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The role of the left ventral medial geniculate body in speech recognition

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Mihai,  Paul Glad
Max Planck Research Group Neural Mechanisms of Human Communication, MPI for Human Cognitive and Brain Sciences, Max Planck Society;

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Trampel,  Robert
Department Neurophysics (Weiskopf), MPI for Human Cognitive and Brain Sciences, Max Planck Society;

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Kiebel,  Stefan J.
Department Neurology, MPI for Human Cognitive and Brain Sciences, Max Planck Society;

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Citation

Mihai, P. G., Moerel, M., de Martino, F., Trampel, R., Kiebel, S. J., & von Kriegstein, K. (2018). The role of the left ventral medial geniculate body in speech recognition. Poster presented at 11th Annual Forum of Neuroscience, Federation of European Neuroscience Societies (FENS), Berlin, Germany.


Cite as: http://hdl.handle.net/21.11116/0000-0002-06B7-9
Abstract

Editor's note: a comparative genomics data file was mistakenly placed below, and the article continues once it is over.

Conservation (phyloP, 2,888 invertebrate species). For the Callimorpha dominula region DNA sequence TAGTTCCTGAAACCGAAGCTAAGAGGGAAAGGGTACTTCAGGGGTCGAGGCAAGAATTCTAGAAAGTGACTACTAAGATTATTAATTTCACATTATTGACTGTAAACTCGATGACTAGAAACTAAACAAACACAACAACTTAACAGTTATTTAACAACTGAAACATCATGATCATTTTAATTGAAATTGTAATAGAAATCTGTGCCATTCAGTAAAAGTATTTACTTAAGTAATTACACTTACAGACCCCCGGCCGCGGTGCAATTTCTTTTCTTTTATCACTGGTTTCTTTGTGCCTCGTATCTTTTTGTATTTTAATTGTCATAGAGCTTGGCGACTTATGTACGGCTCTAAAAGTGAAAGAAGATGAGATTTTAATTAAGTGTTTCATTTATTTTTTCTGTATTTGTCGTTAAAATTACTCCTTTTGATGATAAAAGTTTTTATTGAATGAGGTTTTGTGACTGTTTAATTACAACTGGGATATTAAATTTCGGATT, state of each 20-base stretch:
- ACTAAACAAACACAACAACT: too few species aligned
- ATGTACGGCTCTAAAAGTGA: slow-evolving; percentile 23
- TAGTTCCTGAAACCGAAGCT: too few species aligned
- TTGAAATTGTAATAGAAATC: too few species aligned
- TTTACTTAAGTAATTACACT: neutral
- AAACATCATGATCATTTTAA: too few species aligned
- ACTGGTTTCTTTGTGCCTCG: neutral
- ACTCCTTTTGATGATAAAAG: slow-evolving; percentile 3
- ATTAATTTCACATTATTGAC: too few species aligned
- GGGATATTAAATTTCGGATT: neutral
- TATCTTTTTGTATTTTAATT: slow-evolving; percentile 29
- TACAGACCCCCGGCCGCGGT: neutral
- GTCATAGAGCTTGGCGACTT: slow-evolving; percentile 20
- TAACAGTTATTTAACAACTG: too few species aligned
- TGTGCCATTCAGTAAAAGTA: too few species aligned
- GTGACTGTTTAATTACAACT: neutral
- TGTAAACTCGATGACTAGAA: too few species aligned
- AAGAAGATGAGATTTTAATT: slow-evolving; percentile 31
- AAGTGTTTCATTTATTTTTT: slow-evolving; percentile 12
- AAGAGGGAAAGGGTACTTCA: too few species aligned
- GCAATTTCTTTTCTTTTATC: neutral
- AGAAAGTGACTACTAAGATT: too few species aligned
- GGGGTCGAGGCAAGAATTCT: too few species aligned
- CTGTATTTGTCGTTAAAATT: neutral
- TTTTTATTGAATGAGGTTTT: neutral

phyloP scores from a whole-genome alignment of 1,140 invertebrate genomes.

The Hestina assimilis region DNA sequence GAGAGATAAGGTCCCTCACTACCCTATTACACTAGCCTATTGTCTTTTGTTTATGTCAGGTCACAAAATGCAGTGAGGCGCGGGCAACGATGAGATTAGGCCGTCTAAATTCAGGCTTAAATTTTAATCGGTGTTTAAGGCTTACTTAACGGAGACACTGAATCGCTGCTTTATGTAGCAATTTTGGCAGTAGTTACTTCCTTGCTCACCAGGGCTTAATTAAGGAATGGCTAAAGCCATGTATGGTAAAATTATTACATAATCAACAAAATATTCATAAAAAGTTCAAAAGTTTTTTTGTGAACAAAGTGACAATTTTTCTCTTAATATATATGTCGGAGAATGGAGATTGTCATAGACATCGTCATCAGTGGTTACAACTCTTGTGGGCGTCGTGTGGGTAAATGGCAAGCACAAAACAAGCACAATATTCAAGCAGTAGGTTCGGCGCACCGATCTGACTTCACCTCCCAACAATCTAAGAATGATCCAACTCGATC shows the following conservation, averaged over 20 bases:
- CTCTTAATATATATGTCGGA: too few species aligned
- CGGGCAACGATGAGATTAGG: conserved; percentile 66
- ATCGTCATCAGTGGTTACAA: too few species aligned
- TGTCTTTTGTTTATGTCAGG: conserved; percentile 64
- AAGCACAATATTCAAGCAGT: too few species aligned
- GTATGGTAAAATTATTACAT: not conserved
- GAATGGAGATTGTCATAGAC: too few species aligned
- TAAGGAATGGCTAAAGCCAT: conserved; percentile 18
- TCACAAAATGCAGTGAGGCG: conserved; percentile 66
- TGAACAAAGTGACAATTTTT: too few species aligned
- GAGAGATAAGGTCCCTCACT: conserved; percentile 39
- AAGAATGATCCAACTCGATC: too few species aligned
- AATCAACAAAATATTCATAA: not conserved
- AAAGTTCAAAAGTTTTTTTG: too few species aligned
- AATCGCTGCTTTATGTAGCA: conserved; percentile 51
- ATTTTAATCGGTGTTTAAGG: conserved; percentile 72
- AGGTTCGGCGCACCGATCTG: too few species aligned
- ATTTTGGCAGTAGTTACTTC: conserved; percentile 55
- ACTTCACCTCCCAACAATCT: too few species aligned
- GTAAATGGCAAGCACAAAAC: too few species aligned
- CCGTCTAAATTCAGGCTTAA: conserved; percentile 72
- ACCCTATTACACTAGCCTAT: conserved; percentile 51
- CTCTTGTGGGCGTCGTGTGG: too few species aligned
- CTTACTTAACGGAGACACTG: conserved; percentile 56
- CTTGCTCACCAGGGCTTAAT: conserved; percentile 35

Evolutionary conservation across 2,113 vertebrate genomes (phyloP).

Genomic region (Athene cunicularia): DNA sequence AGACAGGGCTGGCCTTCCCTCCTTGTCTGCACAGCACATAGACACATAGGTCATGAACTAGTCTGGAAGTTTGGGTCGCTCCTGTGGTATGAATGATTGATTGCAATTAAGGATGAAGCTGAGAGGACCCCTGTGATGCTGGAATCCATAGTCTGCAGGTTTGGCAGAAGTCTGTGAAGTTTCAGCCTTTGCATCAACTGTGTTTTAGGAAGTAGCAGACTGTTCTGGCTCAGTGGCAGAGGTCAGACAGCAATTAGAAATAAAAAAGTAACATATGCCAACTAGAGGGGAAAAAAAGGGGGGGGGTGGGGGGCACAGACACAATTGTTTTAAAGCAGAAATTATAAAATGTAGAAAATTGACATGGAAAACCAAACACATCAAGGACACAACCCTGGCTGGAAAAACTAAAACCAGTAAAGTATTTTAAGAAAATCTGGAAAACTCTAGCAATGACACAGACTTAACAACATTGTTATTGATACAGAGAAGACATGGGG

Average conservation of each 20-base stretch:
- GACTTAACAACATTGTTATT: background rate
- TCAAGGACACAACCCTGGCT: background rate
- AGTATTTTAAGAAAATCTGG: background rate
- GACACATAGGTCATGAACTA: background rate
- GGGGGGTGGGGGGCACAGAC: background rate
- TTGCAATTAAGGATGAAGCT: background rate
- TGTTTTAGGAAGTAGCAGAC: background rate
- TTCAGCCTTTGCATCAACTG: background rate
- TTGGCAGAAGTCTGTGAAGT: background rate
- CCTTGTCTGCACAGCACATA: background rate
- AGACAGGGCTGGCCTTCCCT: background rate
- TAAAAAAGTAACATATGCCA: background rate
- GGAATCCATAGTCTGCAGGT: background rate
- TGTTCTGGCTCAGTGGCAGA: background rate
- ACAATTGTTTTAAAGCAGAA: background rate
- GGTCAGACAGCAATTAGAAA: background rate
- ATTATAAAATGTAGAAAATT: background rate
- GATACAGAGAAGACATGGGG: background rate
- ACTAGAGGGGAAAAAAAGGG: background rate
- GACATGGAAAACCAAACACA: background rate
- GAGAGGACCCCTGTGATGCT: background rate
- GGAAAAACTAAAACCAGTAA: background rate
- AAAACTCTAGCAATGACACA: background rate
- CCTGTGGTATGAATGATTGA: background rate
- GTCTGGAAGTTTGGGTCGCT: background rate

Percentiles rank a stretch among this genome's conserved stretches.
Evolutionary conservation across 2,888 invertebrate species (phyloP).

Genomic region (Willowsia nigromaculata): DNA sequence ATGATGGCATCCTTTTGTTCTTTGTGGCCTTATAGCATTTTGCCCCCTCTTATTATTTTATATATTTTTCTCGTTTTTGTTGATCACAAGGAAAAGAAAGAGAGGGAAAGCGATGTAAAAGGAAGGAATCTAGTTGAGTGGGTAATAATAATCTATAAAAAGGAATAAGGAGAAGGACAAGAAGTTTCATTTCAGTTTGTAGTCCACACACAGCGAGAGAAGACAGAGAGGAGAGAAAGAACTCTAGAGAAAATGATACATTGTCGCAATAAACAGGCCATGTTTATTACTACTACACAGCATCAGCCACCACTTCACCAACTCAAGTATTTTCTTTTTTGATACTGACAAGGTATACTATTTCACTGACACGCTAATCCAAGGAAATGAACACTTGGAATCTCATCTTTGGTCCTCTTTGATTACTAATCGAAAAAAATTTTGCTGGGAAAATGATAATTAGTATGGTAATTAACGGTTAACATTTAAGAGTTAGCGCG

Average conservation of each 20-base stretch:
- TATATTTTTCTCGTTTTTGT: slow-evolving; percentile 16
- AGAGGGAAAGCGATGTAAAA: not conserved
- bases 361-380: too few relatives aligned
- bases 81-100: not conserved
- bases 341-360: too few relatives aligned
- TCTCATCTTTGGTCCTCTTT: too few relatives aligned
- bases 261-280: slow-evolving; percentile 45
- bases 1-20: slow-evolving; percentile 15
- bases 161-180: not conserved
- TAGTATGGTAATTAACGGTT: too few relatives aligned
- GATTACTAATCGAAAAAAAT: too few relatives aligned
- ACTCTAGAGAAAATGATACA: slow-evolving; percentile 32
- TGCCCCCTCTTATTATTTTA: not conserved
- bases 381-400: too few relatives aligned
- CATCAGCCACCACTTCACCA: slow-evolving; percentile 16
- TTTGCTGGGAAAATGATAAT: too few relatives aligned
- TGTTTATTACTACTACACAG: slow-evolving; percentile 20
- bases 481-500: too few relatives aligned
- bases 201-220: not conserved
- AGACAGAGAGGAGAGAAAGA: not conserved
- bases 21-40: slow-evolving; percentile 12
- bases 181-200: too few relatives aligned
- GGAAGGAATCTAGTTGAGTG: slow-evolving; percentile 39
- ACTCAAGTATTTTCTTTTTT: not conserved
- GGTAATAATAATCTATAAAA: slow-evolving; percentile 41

The left human auditory thalamus, i.e. the left medial geniculate body (MGB) is top-down modulated by tasks involving speech recognition in contrast to control tasks on the same stimuli [1, 2]. The amount of this task-dependent modulation positively correlates with speech recognition performance [1]. It is to-date unknown which of the three MGB subdivisions (ventral, medial, dorsal) is modulated by speech tasks. The distinction is important, as these subdivisions have very different physiological response properties. Here we hypothesized, that the task-dependent modulation of the left MGB for speech recognition is present in the ventral part, which belongs to the lemniscal auditory pathway and is regarded as the first order thalamic nucleus. Using ultra-high field 7 T fMRI in 33 human participants, we first identified the ventral MGB based on its tonotopical organization and relative spatial location [3]. Within this region, we found a significant positive correlation of the amount of task-dependent modulation (speech vs. speaker task) and the speech recognition performance across participants. The non-tonotopic subdivisions showed no significant response differences between the two experimental tasks nor a correlation of task-dependent modulation with speech recognition performance. These results show that the task-dependent modulation of the MGB is present in the lemniscal subdivision and that the task-dependent modulation of this subdivision plays a role in speech recognition.